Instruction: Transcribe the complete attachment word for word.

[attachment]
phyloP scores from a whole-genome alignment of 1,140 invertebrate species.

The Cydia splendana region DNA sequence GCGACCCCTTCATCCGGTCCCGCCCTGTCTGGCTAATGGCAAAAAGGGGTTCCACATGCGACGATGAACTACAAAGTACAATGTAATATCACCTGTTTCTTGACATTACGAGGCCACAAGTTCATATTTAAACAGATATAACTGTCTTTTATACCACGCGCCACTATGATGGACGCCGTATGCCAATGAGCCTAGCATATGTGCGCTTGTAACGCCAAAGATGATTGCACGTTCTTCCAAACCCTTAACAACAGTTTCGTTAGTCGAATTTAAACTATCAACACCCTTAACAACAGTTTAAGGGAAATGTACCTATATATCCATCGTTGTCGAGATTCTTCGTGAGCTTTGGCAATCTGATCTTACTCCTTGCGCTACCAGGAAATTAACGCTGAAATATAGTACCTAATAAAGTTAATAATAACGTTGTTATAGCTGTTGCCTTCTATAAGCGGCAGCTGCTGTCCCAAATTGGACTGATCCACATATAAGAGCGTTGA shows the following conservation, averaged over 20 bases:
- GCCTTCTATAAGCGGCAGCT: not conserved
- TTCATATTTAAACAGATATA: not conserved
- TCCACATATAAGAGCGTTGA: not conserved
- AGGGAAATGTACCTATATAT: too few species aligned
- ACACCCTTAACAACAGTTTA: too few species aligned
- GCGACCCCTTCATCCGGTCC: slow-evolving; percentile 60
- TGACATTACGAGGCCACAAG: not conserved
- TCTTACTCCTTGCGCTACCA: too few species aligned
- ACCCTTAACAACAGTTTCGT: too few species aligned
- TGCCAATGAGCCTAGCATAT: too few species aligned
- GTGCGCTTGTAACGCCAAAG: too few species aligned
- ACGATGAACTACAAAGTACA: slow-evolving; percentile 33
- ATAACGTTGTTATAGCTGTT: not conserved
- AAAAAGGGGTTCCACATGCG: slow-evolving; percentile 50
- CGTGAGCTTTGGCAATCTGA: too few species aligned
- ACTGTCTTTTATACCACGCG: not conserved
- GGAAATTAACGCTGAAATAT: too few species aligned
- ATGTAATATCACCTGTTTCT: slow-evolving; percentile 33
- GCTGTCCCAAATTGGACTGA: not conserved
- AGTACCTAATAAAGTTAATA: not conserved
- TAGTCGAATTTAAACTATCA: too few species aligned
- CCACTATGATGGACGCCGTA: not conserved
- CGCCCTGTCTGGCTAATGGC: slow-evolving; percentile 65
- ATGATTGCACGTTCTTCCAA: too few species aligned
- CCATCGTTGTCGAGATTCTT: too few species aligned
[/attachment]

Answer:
phyloP scores from a whole-genome alignment of 1,140 invertebrate species.

The Cydia splendana region DNA sequence GCGACCCCTTCATCCGGTCCCGCCCTGTCTGGCTAATGGCAAAAAGGGGTTCCACATGCGACGATGAACTACAAAGTACAATGTAATATCACCTGTTTCTTGACATTACGAGGCCACAAGTTCATATTTAAACAGATATAACTGTCTTTTATACCACGCGCCACTATGATGGACGCCGTATGCCAATGAGCCTAGCATATGTGCGCTTGTAACGCCAAAGATGATTGCACGTTCTTCCAAACCCTTAACAACAGTTTCGTTAGTCGAATTTAAACTATCAACACCCTTAACAACAGTTTAAGGGAAATGTACCTATATATCCATCGTTGTCGAGATTCTTCGTGAGCTTTGGCAATCTGATCTTACTCCTTGCGCTACCAGGAAATTAACGCTGAAATATAGTACCTAATAAAGTTAATAATAACGTTGTTATAGCTGTTGCCTTCTATAAGCGGCAGCTGCTGTCCCAAATTGGACTGATCCACATATAAGAGCGTTGA shows the following conservation, averaged over 20 bases:
- GCCTTCTATAAGCGGCAGCT: not conserved
- TTCATATTTAAACAGATATA: not conserved
- TCCACATATAAGAGCGTTGA: not conserved
- AGGGAAATGTACCTATATAT: too few species aligned
- ACACCCTTAACAACAGTTTA: too few species aligned
- GCGACCCCTTCATCCGGTCC: slow-evolving; percentile 60
- TGACATTACGAGGCCACAAG: not conserved
- TCTTACTCCTTGCGCTACCA: too few species aligned
- ACCCTTAACAACAGTTTCGT: too few species aligned
- TGCCAATGAGCCTAGCATAT: too few species aligned
- GTGCGCTTGTAACGCCAAAG: too few species aligned
- ACGATGAACTACAAAGTACA: slow-evolving; percentile 33
- ATAACGTTGTTATAGCTGTT: not conserved
- AAAAAGGGGTTCCACATGCG: slow-evolving; percentile 50
- CGTGAGCTTTGGCAATCTGA: too few species aligned
- ACTGTCTTTTATACCACGCG: not conserved
- GGAAATTAACGCTGAAATAT: too few species aligned
- ATGTAATATCACCTGTTTCT: slow-evolving; percentile 33
- GCTGTCCCAAATTGGACTGA: not conserved
- AGTACCTAATAAAGTTAATA: not conserved
- TAGTCGAATTTAAACTATCA: too few species aligned
- CCACTATGATGGACGCCGTA: not conserved
- CGCCCTGTCTGGCTAATGGC: slow-evolving; percentile 65
- ATGATTGCACGTTCTTCCAA: too few species aligned
- CCATCGTTGTCGAGATTCTT: too few species aligned